The prosecutors also had a motive of course.  It seems that even the defense could not later argue that Jeffrey Duvardo was not a liar. But as they argued being a liar does not automatically make you a murderer.  However, the prosecution was able to bring in some of Jeffrey's lies to the court room because they played into their theory of motive.  In November of 1998 Mary Ann and Donald had loaned Jeffrey $30,000 out of their retirement fund.  He told them that he was a CIA operative who would be killed if he did not complete a deal.  He claimed he had needed $200,000 but had been able to get $150,000  and just needed the remaining.  Now of course when the couple told this story to other relatives they found it as silly and unbelievable as you probably did as you just read it.  And maybe Mary Ann and Donald knew he was lying, it apparently was not something knew from Jeffrey, but it was their son.  However, no long later Donald started having more medical issues and Mary Ann had had her own and the couple began to worry about medical bills and began to pressure Jeffrey for the money they had loaned him.  

What prosecutors had discovered was that when Jeffrey had married his wife Molly in 1993 he had not been officially divorced from his first wife, Jan.  They had separated in 1989 but by the time he married neither had filed for divorce.  In fact she would not file until 1996 and even then she did not complete the process.  But, Molly knew none of this.  On top of that Molly it seems was pretty high maintenance or Jeffrey treated her as if she was.  In 1997 Jeffrey and Molly had bought a home for $260,000 but he had borrowed several thousand dollars from friends to make the down payment.  In November of 1998 when he was telling his parents he needed $50,000 for this CIA thing he really needed it because he owed his friend $54,000 back from the down payment on the house.  Molly would claim that she had not been aware of the loan from his parents and possibly any loans from anyone.  

Jeffrey worked for Boeing International and in order to enter the parking lot one had to "scan in."  Prosecutors would claim that Jeffrey had done so on every day surrounding the 31st, but not on the 31st itself.  They pointed out that it was not unusual for Jeffrey to be away from the office for a day or two without his supervisor noticing.

So putting all of this together prosecutors would believe that Jeffrey had killed his parents to prevent having to repay them the loan and also gain his inheritance from their estate.  This would keep his secret of bigamy under wraps and he would get to keep his wife.  

The defense had a totally different take on just about everything.  They of course claimed Jeffrey was innocent and that on March 31st he was not only at work at Boeing International, they could prove it.  They would show the court time sheets for meetings that had been conducted at his work and the sign in sheets with his name on them. Workers would testify that the sheets were only available at the time of the meetings and that Jeffrey would not be able to assess them after that time.  While the defense would have to contend that after those meetings had taken place Jeffrey could have conceivable left and no one actually notice, they argued there was no way that he could have attended the meetings and still made it to Nice and back and make his phone call at 6:30.  A co-worker would testify and claim that on the 31st the meeting dealt with something in Jeffrey's area and that his absence would have been noticed.  Now, I have no idea how the co-worker would remember that particular day or when he or she made this statement.  

Then there was the rental car.  The company had said there was over 1,100 miles put on the car in two days and the prosecutor pointed out that was enough to get to Nice and back with miles to spare.  The problem is that the rental company had issues with records.  One of the appeals stated that for example one record said they had first received the car on the lot on a particular day but then another showed it had been rented out the day before it supposedly arrived.  Another showed a vehicle in which less miles were shown to be on the car from a return than there were when the customer had taken it.  It was true that Jeffrey had rented the car.  He also lived one hour from his work so he drove a significant amount of miles on a daily basis, I agree not 1,000 miles in two days but more than the average person.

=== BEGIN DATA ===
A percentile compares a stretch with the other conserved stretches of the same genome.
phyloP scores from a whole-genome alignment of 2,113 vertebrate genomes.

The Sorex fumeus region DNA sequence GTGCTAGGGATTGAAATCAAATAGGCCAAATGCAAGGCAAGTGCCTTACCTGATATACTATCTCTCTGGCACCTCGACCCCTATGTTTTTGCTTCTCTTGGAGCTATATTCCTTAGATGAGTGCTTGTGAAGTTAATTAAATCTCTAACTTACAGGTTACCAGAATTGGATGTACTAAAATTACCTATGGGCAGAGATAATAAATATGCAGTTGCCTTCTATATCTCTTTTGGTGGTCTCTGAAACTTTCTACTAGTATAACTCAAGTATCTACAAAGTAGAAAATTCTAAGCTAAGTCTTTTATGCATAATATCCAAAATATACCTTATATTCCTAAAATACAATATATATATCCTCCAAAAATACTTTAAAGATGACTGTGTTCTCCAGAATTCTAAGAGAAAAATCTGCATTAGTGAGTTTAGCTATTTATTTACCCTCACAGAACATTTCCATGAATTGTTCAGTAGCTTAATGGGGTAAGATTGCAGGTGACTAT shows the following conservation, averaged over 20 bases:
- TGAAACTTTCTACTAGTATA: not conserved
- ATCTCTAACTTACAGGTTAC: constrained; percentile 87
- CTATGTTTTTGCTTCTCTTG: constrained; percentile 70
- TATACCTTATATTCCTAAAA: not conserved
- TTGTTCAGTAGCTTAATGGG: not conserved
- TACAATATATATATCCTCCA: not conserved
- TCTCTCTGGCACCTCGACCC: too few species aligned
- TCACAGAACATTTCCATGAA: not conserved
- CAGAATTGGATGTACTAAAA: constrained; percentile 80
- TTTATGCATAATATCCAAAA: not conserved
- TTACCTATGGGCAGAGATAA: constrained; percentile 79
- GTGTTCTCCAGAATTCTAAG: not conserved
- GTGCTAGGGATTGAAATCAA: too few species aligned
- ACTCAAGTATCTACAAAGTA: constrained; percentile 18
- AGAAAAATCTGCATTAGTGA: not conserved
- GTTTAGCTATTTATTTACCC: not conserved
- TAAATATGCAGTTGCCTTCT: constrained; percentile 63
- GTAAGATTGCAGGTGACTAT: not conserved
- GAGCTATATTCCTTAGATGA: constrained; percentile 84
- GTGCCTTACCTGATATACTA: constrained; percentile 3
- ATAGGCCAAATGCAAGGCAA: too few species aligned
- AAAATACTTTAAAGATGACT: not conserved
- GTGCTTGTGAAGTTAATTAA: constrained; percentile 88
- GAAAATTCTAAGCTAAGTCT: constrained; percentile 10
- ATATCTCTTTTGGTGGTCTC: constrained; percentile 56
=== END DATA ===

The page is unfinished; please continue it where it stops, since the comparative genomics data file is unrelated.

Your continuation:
The defense had an expect who argued that while the blood on the towel may have been Jeffrey's there was no way of telling the age of the blood and when it was deposited.  But the towel itself was interesting because the lead detective would claim that he had looked in the bathroom at some point prior to it being found and found it clean.  Later this towel had been found "balled" up in the sink.  The blood on it was about 1 inch by 1.5 inches in size. The other strange thing about this towels was that the officer who had been in charge of taking pictures of the crime scene would claim to be missing the "roll" of film in which the picture of the towel at the crime scene had been taken.

The defense would also have their own pathologist who would argue that the Duvardo's were not murdered on the 31st, the one day the prosecution believed they could link Jeffrey. The thermostat in the home was set at 74 degrees and the heat had been on.  Many of the officers testified that the home was "uncomfortably warm" and yet neither the neighbor who found the bodies, nor any of the officers who had been in the home smelled an odor associated with decomposition.  The original pathologist would only say that the couple had been dead in the home for "days."  It was the prosecutors who had determined that it had been six days.  The defense pathologist said possibly three or four but he argued there it was not possible to have been six due to the condition of decomposition and the lack of odor.

As I said in the beginning at least two of Jeffrey's siblings believe in his guilt.  I found references in articles and I know I have seen them on television shows. But, this is why I had also said I wish I would have seen one of those shows recently to refresh my memory because I am unsure what allowed them to come to that conclusion.